Ethereum is not as daunting as it sounds. In fact, if you have a smartphone or computer, you can try the platform, provided you own ether. Ether are unique pieces of code that allow you to update your ledge.
If you already know how to buy Ethereum from good dealers, you’ll also need to know what to do with the cryptocurrency. Here is the lowdown.
The first step is to have a place in which to securely store the ether. This storage place is called an Ethereum wallet. It’s important to understand that if you lose your private key, it’s a far bigger deal than if you were to misplace a password. In fact, you would lose your ether forever.
Fortunately, there are several options for wallets in which to store your cryptocurrency, including desktop, web, paper and hardware wallets. The one you choose will depend on your preferences for security and convenience.
Buying Your Ether
How to obtain ether tends to vary from one country to the next and you’ll need to contact someone online or in person who would like to trade ether. What’s more, if you choose to buy either with another cryptocurrency, a few extra steps may be required.
For instance, Bitcoin tends to be the most common cryptocurrency and people all over the world prefer to trade for it in their own currency. So, if you would like to purchase ether in your local currency, for example, the easiest way may be to buy Bitcoin at an exchange and then go ahead and trade the Bitcoin for ether. Once you’ve purchased ether, you can send it directly to someone else, but do keep in mind that it might cost a minor transaction fee.
What Can You Do with Your Ether?
If you’ve already invested in Bitcoin, or done some reading up on Ethereum, you’ll likely have noticed that the exchange and wallet lingo is relatively similar to Bitcoin. However, the Ethereum applications are rather different.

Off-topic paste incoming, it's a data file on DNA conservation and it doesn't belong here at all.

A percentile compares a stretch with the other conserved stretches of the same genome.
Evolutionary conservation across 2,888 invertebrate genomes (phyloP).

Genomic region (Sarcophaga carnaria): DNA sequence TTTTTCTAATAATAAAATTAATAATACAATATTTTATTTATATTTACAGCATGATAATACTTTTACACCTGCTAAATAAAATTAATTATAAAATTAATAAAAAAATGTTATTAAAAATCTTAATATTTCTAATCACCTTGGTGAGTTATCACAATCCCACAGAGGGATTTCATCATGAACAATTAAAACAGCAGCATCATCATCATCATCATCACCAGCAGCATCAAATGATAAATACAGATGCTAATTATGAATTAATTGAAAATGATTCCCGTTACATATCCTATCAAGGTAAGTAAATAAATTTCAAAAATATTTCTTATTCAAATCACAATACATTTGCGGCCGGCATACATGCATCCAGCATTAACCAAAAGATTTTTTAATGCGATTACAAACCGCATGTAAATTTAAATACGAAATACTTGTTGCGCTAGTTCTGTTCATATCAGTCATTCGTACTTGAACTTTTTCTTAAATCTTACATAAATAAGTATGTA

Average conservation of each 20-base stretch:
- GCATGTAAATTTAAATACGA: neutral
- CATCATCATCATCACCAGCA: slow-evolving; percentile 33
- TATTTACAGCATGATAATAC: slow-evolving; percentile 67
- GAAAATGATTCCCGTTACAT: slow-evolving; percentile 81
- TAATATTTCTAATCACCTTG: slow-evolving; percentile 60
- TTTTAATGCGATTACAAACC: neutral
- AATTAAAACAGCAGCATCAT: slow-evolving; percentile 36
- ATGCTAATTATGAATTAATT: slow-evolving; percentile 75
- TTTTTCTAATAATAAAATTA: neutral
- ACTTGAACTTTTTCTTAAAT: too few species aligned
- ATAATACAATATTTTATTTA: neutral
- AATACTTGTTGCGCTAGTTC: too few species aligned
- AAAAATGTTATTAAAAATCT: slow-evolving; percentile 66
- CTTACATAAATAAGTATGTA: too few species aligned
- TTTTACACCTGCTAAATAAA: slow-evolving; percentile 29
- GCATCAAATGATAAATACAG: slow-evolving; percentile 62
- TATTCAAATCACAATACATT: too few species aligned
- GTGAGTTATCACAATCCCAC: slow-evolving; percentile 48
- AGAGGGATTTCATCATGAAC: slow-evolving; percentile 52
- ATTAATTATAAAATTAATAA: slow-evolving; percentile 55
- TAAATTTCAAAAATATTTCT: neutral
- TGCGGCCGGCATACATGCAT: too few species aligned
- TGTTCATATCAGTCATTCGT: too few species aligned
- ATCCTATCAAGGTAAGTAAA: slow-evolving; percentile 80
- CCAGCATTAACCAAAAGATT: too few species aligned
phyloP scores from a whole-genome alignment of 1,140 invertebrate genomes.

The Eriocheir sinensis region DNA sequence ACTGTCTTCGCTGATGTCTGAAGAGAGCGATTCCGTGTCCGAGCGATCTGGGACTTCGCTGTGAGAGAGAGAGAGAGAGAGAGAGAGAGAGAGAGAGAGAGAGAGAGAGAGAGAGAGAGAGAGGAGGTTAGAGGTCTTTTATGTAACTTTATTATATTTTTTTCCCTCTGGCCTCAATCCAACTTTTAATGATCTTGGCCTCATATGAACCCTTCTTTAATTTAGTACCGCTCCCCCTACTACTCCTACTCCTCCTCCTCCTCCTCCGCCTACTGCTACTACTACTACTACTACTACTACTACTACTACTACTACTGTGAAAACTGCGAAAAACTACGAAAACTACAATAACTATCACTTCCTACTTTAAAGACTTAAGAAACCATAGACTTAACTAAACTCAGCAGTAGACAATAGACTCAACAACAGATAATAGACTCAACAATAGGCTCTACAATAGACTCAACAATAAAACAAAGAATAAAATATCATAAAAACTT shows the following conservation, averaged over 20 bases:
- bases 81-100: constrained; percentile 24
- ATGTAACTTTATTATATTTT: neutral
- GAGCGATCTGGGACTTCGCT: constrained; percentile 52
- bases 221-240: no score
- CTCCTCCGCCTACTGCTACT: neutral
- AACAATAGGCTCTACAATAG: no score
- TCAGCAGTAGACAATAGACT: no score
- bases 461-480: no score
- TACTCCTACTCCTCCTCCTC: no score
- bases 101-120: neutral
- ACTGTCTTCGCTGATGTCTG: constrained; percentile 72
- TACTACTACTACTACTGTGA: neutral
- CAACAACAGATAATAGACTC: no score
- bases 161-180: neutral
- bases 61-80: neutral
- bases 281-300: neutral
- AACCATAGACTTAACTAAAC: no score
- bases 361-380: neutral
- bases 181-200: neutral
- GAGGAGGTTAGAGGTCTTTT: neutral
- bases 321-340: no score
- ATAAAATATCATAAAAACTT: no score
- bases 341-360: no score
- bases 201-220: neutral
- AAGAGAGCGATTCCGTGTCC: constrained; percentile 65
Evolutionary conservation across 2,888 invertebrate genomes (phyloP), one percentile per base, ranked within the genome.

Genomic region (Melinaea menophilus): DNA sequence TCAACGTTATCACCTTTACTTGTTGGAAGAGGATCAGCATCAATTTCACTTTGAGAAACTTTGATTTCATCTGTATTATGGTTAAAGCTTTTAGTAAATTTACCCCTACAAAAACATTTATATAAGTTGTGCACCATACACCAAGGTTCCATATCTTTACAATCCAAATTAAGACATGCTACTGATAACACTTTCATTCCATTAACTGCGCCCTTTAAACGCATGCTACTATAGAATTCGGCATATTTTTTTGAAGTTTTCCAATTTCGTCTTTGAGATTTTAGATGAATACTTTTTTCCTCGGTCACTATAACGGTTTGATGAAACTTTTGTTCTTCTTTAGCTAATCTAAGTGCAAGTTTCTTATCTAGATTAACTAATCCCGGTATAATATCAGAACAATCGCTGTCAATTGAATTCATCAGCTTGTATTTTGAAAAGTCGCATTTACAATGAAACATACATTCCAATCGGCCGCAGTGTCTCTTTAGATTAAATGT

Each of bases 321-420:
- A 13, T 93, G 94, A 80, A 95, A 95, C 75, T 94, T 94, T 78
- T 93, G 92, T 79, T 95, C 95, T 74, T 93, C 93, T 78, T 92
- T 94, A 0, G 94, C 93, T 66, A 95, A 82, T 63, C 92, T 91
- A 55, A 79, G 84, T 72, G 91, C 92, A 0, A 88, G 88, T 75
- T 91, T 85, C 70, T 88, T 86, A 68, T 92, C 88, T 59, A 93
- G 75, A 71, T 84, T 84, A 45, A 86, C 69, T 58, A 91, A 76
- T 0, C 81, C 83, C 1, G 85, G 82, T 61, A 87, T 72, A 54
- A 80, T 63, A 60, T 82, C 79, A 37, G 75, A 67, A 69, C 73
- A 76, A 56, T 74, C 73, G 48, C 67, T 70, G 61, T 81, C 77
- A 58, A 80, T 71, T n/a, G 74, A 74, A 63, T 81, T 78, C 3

If you have ether, you can either create or join smart contracts. It’s easy enough since there’s a code that automatically kicks in with the terms and agreements so there is no need to rely on a third party. You can even use bundles of smart contracts to create a decentralised application.
How Does It All Work?
So, how does it all work? Ethereum – and the other cryptocurrencies – have a somewhat confusing storage system.
Let’s compare what we know. Take a look at your credit card – there’s a string of numbers on the front. That allows banks to determine where to send money when your card is swiped. Similarly, cryptocurrencies allow you generate identification numbers to recognise where to debit funds.
There are two key components in this system that users need for identification” your private key and your public key. The keys are usually represented as a string of scrambled letters and numbers and the two are linked by cryptography.
Your public key may be sent to other people so they know where to send your money to. If you want people to send ether to you, you will need an address, which is also a scrambled string of numbers and letters.
To spend your ether, you will need to sign over your funds using the private key, similar to a password, or credit card pin.
This is the basic way to use your Ethereum.